Q: How did you get the money together to start up your first business? I just don't seem to be able to generate enough income to rent out a shop, get supplies and live?
I am delighted you asked this question. So many people attempt to start a business with little or no money and then run into trouble very quickly.
The reality is you can't start a business without some money set aside. No matter what type of business you are thinking about, there are always hidden costs.
So the first task, before you do anything, is to write up a simple business plan. Many early-stage entrepreneurs panic at the mention of a business plan and neglect this crucial step.
Its purpose is to help you to work out exactly what will be required to get your business off the ground, how much you will need to invest and, most importantly, to clarify if there is a clear market for your business idea. The good news is that there is help at hand to guide you through this process.
Your local Enterprise Board may be able to provide you with a finance mentor, or an expert to advise you on the financial implications of starting up and how to overcome these.
The next step, which is your question, is from where to source the money. You will need some savings of your own or perhaps a loan from your bank, and very often this money can be matched with some of the many grants available from Enterprise Boards or LEADER Companies.
The Government hasrecently provided additional back-up for people who have been turned down by the banks and other lenders, through its new micro- finance service. There are full details on www.microfinanceireland.ie.
Of course, you could always try and get an investor to come on board with you if you have a really good business idea.
That could be a business person in your local community who can spot the potential in your idea, or there are several "angels investor" schemes. Have a look at www.businessangels.ie.
I'm involved with www.llinkedfinance.com, who do something similar.
Don't be put off that you haven't accumulated your own funds yet, but do realise that you have to come up with a plan to raise that money.
That will get you on the first rung of the ladder, which may leave you eligible for grant assistance – and that would really accelerate your plans.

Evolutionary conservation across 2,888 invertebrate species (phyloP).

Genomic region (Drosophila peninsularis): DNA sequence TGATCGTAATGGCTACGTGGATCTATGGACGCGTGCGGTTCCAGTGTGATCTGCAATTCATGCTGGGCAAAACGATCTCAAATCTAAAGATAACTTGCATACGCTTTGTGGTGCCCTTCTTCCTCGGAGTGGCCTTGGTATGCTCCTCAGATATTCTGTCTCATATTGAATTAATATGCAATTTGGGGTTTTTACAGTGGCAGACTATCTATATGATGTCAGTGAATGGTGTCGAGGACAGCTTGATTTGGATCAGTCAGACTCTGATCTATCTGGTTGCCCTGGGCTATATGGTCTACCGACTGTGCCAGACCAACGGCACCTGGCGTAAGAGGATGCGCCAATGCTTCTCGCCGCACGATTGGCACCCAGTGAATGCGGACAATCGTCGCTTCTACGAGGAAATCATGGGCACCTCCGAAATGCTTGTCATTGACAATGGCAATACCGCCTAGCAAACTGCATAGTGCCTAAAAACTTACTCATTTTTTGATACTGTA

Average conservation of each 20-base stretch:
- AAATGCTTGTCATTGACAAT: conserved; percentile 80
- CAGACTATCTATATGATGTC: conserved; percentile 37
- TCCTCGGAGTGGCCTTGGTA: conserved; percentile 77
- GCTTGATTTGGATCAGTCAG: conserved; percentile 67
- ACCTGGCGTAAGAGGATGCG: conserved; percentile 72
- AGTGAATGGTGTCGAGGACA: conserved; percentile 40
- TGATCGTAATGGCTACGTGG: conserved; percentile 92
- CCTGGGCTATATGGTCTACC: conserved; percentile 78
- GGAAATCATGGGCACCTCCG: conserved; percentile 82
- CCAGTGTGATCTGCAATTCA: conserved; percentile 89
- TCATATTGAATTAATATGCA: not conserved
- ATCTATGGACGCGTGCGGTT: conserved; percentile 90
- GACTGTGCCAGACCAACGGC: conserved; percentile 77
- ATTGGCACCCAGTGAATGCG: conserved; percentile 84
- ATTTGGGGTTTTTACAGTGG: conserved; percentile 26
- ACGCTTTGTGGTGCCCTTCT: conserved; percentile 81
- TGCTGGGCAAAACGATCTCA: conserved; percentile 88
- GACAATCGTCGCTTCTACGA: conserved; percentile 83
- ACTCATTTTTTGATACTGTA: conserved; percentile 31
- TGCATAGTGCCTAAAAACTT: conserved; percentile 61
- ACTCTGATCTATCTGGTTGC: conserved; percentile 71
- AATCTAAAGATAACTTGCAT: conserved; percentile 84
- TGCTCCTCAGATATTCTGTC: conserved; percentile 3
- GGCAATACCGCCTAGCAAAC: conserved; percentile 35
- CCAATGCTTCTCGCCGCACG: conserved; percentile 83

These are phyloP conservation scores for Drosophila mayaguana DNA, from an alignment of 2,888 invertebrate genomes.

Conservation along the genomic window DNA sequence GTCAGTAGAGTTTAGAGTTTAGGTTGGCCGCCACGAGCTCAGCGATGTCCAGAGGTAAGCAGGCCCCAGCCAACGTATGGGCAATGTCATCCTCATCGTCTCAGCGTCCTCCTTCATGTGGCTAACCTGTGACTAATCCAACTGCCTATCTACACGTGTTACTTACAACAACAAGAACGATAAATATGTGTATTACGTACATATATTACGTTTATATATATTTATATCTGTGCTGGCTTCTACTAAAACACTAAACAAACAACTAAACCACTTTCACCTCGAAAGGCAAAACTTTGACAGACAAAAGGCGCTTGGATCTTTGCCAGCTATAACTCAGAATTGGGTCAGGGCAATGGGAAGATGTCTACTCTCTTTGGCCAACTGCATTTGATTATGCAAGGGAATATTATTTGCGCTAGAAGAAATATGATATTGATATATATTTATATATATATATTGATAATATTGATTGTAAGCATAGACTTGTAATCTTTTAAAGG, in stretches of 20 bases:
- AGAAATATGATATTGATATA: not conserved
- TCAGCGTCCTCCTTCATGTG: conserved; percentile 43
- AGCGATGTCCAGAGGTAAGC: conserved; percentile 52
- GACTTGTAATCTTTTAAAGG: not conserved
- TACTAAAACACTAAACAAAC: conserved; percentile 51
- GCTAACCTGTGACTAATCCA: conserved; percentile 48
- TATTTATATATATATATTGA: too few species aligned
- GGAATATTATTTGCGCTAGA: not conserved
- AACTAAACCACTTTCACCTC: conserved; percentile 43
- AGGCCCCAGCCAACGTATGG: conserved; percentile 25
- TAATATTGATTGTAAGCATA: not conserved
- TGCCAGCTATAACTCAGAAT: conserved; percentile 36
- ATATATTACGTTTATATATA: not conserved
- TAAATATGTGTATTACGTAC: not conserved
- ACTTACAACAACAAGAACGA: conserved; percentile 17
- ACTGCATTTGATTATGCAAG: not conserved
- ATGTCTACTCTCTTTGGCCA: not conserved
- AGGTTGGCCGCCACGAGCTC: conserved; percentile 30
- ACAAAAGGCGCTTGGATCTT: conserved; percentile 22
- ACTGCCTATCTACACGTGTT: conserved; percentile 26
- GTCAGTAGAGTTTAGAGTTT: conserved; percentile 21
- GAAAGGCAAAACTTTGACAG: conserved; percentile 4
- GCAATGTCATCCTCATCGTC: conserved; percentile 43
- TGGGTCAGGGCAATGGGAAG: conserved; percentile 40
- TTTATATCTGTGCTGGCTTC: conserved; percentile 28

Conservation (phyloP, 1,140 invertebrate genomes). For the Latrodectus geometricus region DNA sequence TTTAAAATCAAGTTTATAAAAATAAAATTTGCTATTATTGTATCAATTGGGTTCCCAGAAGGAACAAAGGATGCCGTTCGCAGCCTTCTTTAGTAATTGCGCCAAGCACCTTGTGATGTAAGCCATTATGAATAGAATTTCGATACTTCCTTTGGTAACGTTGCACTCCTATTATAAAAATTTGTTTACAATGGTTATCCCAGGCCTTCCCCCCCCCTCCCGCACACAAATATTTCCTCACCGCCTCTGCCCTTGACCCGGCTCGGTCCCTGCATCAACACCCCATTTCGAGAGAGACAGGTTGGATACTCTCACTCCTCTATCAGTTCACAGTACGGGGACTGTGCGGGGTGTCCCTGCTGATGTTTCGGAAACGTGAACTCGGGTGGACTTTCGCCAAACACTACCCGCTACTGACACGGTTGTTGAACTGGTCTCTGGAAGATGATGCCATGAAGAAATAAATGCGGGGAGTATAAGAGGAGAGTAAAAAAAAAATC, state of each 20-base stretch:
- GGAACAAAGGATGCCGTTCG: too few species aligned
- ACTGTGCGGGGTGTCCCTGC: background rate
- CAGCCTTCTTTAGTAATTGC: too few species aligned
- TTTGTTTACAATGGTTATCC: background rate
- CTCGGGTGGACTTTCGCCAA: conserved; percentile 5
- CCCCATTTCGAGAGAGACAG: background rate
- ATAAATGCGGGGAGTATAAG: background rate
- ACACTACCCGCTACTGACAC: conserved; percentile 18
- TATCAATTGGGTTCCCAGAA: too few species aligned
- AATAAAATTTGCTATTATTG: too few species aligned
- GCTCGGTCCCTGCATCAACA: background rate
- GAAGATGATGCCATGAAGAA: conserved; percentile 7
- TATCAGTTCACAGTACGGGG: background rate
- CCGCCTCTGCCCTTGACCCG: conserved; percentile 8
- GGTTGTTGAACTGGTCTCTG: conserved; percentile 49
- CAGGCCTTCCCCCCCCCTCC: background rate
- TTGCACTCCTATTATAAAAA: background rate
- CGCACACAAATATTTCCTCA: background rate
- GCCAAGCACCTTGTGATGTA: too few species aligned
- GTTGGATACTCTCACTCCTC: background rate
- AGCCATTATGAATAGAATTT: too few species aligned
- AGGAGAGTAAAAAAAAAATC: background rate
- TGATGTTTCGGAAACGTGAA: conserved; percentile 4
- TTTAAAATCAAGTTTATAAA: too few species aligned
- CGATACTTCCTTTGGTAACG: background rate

Get yourself a mentor quickly, and create that simple business plan, decide how the funds are to be raised and then hopefully you will be on a very successful business journey. Bon voyage!
Q: I've got a lot of quite young staff many who are keen on the idea of working from home. I've always resisted but my business partner thinks I should be more flexible. What is the answer?
Working from home needs to be clearly planned and comes as part of an overall strategy to increase productivity within the business.
The obvious advantage for the company is that you don't have to provide desks and services every day of the week for all of your staff and the advantage for the employee is they don't have to travel to their workplace.
Realistically its success is dependent on the work environment at home. Simply having someone working from the kitchen table a day or two per week will not yield results.
It is not a good work environment and after a few weeks it can become highly distracting for the staff member.
That's the biggest potential downside for staff working at home in that they can easily lose focus and are open to many distractions unless they are in a dedicated space within their home where their work can be done.
I have a home office but it is completely segregated from the house and once I enter that area I am in work mode.
It could be a huge motivator to be given the opportunity to work from home but I would encourage you to develop guidelines to ensure this and possibly do it initially a day or two a week for those staff who reach the criteria, assess it and roll it out further if you find it is working.
If the home office environment is correct then your productivity should go way up as the staff member will be 100pc focused without any interruptions.
Don't forget you may have to invest some money for providing staff with the appropriate resources they need at home, eg high-speed broadband, etc.
The key reason for you to look at this is to have a more contented workforce that is more productive.
Also, you need to ensure that the work they have to complete is structured and monitored closely as you don't want in six months' time to find that productivity has dropped simply because nobody at senior level is monitoring the output on these home-working days.
The former chairman of Superquinn, Vincent O'Doherty, had a number of international business interests and would very often be outside of Ireland for prolonged periods at a base in the United States.
It always seemed that he was around even when he was based abroad as he would constantly be in contact using modern technology such as Skype, high-speed broadband, etc.
So it is possible now to be based anywhere in the world and produce a productive day's work as if you were at home. The same applies in your situation and I would agree with your business partner that it's certainly worth a try.